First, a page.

Halfway through the world's largest photography festival, CONTACT Toronto (May 1-31), seems like an appropriate time to reflect on the diversity of one of Canada's most appealing cities - with the buzz of New York, the diversity of London and a cultural life to rival Rome, there's never been a better time to visit.
Over the past year, the city's luxury hotel offering has boomed too and Toronto now offers accommodation options to suit every budget, from down-and-out digs to opulent luxury in the 53-storey Ritz Carlton.
Last year, both Thompson Hotels and Le Germain opened new properties in the city and before long Trump will open a spectacular new tower, although its launch has already been overshadowed by anger over The Donald's political ambitions.
But leaving politics aside is an easy thing to do in this city, which is mad about the arts, sports and shopping - a selection of some of the finest ways to spend a break in the big T.O., named as one of Fodor's 'places we're going in 2011.'
See a show. Toronto offers some of the best theater in North America, and that's before the annual Fringe festivals in July and January.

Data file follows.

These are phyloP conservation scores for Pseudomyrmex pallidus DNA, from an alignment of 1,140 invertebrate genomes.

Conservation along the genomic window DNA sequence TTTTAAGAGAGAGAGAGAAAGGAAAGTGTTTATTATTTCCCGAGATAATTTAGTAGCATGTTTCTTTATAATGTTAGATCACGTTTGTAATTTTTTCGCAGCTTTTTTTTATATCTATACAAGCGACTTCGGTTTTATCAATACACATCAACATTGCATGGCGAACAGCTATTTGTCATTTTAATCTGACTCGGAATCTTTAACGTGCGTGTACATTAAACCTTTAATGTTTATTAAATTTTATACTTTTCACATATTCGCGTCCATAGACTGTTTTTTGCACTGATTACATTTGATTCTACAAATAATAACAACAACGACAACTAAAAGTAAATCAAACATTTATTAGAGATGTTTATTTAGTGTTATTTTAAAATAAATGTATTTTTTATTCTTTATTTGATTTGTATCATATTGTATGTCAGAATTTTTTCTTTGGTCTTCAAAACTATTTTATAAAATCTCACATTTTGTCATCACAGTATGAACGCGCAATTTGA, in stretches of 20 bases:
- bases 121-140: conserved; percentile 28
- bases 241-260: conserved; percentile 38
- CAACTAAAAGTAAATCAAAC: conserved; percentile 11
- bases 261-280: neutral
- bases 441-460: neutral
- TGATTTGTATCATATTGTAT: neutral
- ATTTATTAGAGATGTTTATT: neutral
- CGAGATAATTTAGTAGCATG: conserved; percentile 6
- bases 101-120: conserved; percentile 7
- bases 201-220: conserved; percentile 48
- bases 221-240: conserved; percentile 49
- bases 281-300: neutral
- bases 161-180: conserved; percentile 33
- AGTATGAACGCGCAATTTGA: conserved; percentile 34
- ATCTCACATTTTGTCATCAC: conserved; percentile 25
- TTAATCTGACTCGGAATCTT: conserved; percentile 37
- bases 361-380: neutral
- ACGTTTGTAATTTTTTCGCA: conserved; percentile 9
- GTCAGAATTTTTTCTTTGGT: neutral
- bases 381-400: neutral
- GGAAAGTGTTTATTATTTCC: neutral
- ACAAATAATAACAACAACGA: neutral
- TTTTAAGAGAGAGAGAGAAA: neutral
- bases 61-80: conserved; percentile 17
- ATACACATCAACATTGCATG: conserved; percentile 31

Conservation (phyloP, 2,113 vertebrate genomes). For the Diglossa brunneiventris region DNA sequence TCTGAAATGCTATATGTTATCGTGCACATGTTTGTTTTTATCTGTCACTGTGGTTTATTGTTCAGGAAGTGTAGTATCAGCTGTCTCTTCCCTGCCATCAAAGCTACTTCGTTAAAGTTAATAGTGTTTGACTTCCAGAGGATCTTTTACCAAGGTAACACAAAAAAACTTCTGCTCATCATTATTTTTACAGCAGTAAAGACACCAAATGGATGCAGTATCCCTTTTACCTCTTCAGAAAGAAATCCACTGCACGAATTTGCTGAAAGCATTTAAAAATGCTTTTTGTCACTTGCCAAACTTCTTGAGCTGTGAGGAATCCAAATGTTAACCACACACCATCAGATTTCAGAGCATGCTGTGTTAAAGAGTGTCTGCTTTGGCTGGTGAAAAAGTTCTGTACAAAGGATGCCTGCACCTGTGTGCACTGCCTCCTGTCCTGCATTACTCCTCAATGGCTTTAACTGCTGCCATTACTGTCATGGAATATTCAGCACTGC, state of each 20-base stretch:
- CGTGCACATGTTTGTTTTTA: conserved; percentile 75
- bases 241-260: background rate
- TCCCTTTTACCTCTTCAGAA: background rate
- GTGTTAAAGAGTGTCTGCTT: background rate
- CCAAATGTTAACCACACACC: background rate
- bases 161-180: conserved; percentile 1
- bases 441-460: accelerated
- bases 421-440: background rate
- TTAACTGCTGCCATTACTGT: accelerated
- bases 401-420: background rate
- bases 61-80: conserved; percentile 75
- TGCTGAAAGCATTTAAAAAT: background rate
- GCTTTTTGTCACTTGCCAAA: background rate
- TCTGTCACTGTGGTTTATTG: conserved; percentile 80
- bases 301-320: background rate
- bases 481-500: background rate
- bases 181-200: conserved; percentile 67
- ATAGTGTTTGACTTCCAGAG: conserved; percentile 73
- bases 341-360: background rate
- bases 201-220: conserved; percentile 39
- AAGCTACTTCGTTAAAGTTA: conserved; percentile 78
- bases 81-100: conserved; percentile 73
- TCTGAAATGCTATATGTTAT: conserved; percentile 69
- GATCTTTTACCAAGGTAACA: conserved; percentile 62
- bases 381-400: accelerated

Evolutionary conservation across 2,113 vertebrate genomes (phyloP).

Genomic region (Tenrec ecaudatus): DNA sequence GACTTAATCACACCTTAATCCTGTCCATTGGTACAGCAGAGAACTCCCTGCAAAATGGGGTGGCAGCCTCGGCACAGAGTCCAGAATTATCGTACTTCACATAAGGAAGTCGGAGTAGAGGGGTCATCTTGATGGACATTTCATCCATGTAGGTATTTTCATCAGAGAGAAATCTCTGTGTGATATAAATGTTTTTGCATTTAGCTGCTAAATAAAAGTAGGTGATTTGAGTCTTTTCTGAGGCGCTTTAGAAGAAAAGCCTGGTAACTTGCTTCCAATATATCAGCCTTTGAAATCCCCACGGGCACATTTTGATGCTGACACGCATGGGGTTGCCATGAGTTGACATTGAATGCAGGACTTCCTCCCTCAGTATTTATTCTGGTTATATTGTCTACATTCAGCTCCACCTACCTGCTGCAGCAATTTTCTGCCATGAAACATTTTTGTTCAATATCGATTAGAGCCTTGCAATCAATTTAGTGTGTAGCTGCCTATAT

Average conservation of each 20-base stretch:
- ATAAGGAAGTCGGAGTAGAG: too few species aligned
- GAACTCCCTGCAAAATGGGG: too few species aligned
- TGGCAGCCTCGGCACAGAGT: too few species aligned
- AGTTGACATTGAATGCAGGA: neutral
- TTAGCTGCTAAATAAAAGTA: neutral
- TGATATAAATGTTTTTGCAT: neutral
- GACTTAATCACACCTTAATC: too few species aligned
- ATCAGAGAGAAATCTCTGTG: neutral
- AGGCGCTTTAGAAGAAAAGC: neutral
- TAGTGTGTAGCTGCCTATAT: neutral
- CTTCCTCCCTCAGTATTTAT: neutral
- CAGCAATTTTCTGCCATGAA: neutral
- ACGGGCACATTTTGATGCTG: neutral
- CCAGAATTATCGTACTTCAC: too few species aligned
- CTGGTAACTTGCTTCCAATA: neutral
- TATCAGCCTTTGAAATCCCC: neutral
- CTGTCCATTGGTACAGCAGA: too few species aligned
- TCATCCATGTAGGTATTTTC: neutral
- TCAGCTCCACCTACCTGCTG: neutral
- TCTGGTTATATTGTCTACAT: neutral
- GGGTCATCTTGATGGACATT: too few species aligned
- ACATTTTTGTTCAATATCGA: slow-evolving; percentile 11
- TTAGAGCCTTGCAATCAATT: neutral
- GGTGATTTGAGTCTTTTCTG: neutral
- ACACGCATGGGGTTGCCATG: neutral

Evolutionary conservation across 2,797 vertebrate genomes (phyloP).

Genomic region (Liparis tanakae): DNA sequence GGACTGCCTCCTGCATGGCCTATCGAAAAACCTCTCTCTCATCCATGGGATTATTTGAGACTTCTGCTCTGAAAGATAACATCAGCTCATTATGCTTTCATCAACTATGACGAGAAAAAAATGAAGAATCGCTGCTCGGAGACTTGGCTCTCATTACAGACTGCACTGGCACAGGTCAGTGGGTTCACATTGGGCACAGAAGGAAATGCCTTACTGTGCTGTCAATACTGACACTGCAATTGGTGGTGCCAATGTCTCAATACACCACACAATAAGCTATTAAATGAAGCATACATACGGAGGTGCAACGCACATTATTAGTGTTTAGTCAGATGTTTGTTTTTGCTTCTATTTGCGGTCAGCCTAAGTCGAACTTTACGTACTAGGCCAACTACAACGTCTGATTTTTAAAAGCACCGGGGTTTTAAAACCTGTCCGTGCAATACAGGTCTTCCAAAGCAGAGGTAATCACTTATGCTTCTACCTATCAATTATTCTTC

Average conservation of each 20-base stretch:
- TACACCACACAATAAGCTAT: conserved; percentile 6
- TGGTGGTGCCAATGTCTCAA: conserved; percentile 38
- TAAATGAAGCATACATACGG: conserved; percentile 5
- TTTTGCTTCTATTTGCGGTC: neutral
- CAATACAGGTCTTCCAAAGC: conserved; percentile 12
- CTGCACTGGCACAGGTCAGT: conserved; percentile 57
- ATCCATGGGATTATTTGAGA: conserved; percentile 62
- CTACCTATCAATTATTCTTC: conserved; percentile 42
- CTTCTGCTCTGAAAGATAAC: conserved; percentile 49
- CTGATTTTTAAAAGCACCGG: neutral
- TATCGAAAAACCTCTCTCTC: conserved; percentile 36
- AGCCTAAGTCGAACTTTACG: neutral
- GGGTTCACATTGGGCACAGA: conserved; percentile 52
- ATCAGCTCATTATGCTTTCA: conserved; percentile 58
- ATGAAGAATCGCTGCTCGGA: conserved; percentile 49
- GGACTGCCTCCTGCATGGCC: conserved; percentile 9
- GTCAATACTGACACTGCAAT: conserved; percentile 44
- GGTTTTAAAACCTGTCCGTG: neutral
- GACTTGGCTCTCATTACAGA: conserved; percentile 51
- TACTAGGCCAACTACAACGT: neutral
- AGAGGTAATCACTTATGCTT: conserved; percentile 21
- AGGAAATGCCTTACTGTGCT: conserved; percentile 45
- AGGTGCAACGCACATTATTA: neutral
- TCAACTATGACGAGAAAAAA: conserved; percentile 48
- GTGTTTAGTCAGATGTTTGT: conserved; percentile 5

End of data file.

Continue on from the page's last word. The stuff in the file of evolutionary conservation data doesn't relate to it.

Watch a film. Toronto is movie mad and never more so than when the International Film Festival comes to town in September. The city is something of a star itself - thanks to a similar cityscape, it's regularly used as a movie double for New York.
Learn about hockey. It's a game that has come to define Canada and the Hockey Hall of Fame makes for a great day out for the uninitiated - try your hand at shooting and goalkeeping, learn about the hockey greats and get hands-on access to the Stanley Cup.
Eat. Toronto is characterized by a great breadth of cuisine and over 7,000 restaurants - from the stunning views of the 51st floor 180 Panoroma to the delicious specialities of Chinatown and Little Jamaica.
Shop. Countless markets, boutiques and malls make Toronto an easy place to spend money - some of the best can be found inside Square One, the largest shopping mall in the province of Ontario.
Visit the castle. Casa Loma would seem more at home in France than Canada, but here it is, rising above the city in all its gothic splendidness. Visitors can tour the castle or enjoy the spectacular gardens.Reuse content